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TOPIC: cutting crust off bread to save calories?

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March 12, 2012 8:39 AM
I had two slices of bread, weighing 73g together. When I cut the crust off the crust weighed 36g. So that means the total bread weight leftover was 37g. Is that what I count for calories? Would it be accurate to say the crust has more calories in it since it weighs more?

in this bread 1g= 2.27 calories
March 12, 2012 8:42 AM
I would think so? It can't weigh more without being more...it shouldn't matter if the weight is "hard" or "soft", the weight is still the same, no?

But I love the crust... especially crunchy crust
  3026471
March 12, 2012 8:52 AM
I think you need a better bread. I eat Pumpernickel and one slice = 40 cal 1g fat 2g protein 1g fiber. The whole slice. Remove the crust and all you get are empty calories.

http://health.howstuffworks.com/wellness/food-nutrition/facts/eating-bread-crust.htm
March 12, 2012 8:54 AM
For the few calories you're going to save, why bother cutting off the crusts? Seriously, why make the process more difficult than it already is? Just eat the bread intact and take the stairs in to the office to make up for it.
March 12, 2012 8:56 AM
I cut it off because my limit is 1200 calories a day, so those little bits add up
March 12, 2012 8:57 AM
QUOTE:

I cut it off because my limit is 1200 calories a day, so those little bits add up



Hence taking the stairs a couple of flights or walking a few extra steps... I ate at 1200 net calories for quite some time and never made eating this difficult.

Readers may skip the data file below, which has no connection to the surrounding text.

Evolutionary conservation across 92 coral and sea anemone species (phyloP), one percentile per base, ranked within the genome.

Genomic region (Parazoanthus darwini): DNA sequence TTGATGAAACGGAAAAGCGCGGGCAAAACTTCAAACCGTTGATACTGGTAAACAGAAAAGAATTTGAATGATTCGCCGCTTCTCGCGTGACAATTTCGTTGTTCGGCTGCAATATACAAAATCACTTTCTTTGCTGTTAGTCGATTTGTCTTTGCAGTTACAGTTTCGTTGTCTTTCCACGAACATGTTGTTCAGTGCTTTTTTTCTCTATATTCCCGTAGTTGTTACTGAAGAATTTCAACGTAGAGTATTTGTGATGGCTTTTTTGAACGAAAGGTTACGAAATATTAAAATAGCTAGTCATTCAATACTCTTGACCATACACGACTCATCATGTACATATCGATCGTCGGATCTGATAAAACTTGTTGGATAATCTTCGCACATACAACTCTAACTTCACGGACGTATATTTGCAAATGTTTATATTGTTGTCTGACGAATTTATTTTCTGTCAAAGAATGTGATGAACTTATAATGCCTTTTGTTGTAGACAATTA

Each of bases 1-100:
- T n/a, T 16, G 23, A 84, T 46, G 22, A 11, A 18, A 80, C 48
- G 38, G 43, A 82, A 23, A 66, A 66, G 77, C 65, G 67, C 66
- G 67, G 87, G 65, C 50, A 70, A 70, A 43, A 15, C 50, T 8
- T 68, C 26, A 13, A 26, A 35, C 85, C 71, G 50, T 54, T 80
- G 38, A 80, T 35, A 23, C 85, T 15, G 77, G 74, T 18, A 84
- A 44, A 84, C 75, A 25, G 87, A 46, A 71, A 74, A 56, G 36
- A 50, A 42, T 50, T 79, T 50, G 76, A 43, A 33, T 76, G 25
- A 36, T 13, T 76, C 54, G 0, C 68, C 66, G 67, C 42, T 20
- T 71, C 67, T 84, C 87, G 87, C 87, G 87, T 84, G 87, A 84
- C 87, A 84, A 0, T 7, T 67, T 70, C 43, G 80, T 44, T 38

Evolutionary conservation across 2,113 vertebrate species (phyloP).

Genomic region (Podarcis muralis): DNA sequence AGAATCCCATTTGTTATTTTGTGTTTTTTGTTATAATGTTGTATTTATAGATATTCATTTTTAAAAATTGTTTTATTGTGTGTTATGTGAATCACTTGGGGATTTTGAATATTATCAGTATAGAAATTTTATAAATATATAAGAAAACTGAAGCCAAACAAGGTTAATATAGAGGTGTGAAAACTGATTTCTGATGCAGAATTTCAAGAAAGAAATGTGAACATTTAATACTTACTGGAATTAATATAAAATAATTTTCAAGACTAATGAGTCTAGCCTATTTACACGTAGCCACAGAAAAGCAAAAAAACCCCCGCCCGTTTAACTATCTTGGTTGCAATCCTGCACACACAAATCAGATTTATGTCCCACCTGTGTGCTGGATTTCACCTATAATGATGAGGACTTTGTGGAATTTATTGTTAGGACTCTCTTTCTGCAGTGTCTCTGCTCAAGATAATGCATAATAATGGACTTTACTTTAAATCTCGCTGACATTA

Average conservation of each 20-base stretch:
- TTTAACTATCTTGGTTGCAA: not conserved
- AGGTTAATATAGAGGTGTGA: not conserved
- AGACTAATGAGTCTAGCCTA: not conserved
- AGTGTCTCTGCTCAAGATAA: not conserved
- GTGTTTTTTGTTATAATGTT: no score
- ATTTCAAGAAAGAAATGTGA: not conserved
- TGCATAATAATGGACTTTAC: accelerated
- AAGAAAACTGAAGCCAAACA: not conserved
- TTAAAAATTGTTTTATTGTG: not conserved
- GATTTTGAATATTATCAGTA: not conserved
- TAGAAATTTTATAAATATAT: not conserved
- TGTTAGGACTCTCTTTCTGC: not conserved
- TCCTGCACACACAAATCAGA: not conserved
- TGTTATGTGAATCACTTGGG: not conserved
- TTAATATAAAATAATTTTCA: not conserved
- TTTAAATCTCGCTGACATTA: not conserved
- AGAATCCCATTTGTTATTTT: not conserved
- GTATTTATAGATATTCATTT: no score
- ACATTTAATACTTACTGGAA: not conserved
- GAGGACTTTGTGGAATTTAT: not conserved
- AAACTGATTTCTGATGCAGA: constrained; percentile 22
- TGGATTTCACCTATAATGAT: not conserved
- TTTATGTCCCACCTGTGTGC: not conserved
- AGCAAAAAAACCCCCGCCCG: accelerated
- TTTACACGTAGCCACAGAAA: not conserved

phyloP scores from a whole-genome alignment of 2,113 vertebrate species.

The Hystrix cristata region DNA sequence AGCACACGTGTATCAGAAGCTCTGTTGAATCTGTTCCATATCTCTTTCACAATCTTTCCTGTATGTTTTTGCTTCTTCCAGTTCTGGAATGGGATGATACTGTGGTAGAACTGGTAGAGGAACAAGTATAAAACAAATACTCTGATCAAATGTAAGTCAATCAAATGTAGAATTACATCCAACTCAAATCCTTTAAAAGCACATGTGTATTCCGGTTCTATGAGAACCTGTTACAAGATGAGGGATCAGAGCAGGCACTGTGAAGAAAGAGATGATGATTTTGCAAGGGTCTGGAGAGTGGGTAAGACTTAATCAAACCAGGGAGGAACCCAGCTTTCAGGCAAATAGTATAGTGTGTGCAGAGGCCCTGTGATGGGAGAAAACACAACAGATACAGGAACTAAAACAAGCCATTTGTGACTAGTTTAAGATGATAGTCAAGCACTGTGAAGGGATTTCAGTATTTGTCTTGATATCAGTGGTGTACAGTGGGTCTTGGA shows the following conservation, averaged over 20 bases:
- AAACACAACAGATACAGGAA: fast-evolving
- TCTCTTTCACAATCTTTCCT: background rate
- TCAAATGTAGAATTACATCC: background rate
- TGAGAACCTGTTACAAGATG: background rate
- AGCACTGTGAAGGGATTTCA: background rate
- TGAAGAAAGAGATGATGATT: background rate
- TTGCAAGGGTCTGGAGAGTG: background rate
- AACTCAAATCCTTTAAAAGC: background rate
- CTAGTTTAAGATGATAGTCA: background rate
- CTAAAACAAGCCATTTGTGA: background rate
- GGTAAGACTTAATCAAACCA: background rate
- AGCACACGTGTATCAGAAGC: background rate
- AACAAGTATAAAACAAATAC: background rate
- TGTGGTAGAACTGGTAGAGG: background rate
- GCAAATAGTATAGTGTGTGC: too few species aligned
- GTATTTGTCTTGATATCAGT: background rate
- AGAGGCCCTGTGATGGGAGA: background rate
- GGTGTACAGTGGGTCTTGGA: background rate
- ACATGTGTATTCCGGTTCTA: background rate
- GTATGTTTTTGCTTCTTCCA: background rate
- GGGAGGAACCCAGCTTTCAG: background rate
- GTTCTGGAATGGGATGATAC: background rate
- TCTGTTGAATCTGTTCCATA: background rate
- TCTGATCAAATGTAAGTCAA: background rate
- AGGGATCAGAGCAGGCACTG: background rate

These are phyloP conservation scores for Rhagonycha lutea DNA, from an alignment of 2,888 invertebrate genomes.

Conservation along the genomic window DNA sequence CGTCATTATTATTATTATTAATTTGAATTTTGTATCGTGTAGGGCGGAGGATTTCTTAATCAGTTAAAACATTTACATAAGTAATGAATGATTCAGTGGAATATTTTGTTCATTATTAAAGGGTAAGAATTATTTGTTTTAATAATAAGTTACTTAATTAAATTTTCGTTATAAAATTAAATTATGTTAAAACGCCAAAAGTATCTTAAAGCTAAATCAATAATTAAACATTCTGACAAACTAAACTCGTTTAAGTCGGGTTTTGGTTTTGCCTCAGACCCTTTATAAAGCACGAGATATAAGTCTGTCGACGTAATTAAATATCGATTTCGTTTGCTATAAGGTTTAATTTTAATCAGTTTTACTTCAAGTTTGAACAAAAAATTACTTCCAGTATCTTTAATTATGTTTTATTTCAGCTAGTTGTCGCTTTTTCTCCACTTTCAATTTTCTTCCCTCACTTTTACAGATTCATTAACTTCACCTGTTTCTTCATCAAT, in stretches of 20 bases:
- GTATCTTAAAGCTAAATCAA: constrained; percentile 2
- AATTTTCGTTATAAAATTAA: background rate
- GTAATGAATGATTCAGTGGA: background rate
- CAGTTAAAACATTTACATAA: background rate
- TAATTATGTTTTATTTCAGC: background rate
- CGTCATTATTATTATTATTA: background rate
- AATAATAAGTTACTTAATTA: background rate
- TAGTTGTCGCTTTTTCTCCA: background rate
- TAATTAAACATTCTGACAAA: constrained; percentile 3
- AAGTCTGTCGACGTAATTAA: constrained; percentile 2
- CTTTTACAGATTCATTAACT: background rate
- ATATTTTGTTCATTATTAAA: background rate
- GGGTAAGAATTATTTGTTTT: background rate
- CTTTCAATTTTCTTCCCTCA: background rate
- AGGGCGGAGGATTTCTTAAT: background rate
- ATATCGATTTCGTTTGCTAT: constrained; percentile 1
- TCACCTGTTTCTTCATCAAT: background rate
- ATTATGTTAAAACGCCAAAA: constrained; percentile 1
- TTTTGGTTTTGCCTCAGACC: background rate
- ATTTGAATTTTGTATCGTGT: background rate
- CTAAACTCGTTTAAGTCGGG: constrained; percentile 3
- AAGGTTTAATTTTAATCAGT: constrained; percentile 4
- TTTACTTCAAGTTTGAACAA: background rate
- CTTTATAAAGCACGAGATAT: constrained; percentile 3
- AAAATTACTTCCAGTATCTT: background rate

March 12, 2012 8:58 AM
why not stick to one piece of bread, or slice it more thinly, rather than cutting off crust?
  9319887
March 12, 2012 8:59 AM
Try having an open sandwich. You get heaps more filling that way and save on a slice of bread. Only drawback, it usually needs to be eaten with a knife and fork :-)
  17046687
March 12, 2012 8:59 AM
QUOTE:

I cut it off because my limit is 1200 calories a day, so those little bits add up

Then why not skip the bread all together?
  14718047
March 12, 2012 8:59 AM
I couldn't even imagine eating bread on a 1200 calorie diet :P
March 12, 2012 9:05 AM
Now your hair won't curl.

(that's what my grandmother would tell you, lol.)
Edited by sweettthings On March 12, 2012 9:06 AM
March 12, 2012 9:07 AM
I cut the crust off of my bread too. I started doing this for my grand kids who don't like the crust and then I started doing it for myself too. The bread I use weighs 3 ounces for 2 slices, when I cut off the crust it weighs 2 ounces. I'm sure it changes the calorie count but I just leave it as is. I have found I prefer my bread without crust but I still do like to make myself a sandwich:)
  63210
March 12, 2012 9:09 AM
QUOTE:

I cut it off because my limit is 1200 calories a day, so those little bits add up


Then why not cut the bread in half like a half a sandwich and load it up?
March 12, 2012 9:15 AM
QUOTE:

why not stick to one piece of bread, or slice it more thinly, rather than cutting off crust?


  2653581
March 12, 2012 9:23 AM
This is pure genius!